Perhaps this familiarity with seeking information is one of the reasons that Harriet, despite being unlikeable in many ways–she is brash, mean, an invader of privacy, and incredibly stubborn–is one of the reasons that we love Harriet. And despite her negative qualities, Harriet is bright, curious, and true to herself, even when she’s not entirely truthful. She’s also an outsider–and most of us know what it means to be outside looking in.

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16 Comments

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    1. Hello, thanks for stopping by!

      I’ve heard pleasant reviews of the film, but I haven’t seen it, so it’s difficult for me to say. I have a hard time believe it’s as good though, because as you say, the book usually is better. lol I do actually want to see the movie now, though, because it’s been mentioned so much here.

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  1. Oh I ADORED Harriet when I was young! The movie, too. I think when I was little she always taught me that not every girl had to be perfect and prim and polite, as well as, as you say, the big difference between fact and opinion. Great H choice!

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    1. I didn’t see the movie, but it’s been mentioned so many times in these comments that now I want to. lol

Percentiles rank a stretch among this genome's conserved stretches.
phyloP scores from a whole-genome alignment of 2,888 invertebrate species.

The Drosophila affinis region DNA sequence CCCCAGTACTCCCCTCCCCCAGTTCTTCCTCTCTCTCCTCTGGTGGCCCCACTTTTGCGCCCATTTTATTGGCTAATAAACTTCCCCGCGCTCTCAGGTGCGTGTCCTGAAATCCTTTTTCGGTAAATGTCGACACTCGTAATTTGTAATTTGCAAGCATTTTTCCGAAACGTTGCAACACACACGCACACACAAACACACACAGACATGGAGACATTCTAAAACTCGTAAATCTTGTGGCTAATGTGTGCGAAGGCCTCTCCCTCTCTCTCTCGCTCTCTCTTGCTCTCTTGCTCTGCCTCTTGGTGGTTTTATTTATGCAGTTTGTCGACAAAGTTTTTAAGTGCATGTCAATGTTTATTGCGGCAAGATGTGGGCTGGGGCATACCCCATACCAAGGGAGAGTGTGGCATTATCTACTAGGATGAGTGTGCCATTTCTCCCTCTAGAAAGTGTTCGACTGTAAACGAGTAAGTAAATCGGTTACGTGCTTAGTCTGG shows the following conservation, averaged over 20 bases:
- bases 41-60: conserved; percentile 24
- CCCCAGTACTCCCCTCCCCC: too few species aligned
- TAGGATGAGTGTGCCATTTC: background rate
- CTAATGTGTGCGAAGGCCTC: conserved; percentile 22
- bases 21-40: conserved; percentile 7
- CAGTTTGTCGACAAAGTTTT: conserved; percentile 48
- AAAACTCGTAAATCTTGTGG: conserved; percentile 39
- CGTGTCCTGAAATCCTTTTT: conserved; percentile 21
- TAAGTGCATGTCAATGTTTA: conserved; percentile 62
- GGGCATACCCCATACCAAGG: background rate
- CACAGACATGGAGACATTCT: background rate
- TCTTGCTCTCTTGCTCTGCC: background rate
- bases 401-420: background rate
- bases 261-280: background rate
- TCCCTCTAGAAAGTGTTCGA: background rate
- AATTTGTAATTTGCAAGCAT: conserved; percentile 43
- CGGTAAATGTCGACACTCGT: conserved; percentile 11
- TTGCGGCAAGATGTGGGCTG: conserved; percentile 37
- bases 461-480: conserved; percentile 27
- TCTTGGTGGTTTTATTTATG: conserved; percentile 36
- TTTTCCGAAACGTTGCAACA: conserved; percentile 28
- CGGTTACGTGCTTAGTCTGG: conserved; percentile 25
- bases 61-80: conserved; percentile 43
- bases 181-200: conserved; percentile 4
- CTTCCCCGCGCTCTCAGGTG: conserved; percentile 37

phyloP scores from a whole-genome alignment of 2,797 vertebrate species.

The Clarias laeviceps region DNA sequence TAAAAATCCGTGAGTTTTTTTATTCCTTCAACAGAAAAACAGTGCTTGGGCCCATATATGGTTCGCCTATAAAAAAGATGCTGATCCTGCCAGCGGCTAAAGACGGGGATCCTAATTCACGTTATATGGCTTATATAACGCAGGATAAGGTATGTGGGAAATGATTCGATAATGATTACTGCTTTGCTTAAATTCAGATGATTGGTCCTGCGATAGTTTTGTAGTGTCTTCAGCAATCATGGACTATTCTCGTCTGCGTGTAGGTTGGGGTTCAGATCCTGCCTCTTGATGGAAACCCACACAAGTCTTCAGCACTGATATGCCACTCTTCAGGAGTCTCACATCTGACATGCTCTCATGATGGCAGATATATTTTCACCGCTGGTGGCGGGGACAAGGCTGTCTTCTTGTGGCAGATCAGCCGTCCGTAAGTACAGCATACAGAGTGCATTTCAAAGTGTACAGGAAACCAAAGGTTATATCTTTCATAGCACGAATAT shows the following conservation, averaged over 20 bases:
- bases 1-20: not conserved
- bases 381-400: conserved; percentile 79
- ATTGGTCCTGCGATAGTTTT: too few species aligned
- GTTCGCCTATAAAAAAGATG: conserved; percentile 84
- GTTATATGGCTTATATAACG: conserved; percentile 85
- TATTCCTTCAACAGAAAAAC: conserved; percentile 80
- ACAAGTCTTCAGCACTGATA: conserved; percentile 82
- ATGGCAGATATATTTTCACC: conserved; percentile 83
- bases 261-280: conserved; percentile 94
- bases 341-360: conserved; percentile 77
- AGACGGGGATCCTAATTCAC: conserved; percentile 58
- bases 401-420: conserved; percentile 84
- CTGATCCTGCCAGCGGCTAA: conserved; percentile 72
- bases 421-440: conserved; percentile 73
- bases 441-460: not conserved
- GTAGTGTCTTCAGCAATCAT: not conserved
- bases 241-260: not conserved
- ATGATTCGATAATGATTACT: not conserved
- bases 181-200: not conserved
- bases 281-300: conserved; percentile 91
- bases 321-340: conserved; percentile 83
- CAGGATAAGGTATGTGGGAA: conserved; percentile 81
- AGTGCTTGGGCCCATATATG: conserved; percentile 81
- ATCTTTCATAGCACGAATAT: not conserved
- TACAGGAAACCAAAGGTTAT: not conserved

What I find interesting is Harriet’s absolute certainty that she’s telling the truth—and she is, in some ways, but she doesn’t recognize that it’s her truth, and that it conflicts with others’ truths because so many of the things she says are subjective.

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  2. Well. This certainly hits home 😉 I think I want to read this more than any of the others you’ve written about. This one seems like the sort of book I might label ‘Important.’

    Here’s my pick before I head off to bed. Write On Sisters. The one I’m dropping here is about the need for historical fiction writers to stay out of the wagon-rut of the well-trodden 18th-20th Centuries, and they do a good job explaining why that era is so popular.

    Of course, I had to leave a comment and talk about how interesting, and significant, and long, in human terms, the 30 Years’ War was (1618-48).

    http://writeonsisters.com/writing-craft/historical-fiction-3-tips-for-leaving-the-slush-pile-behind/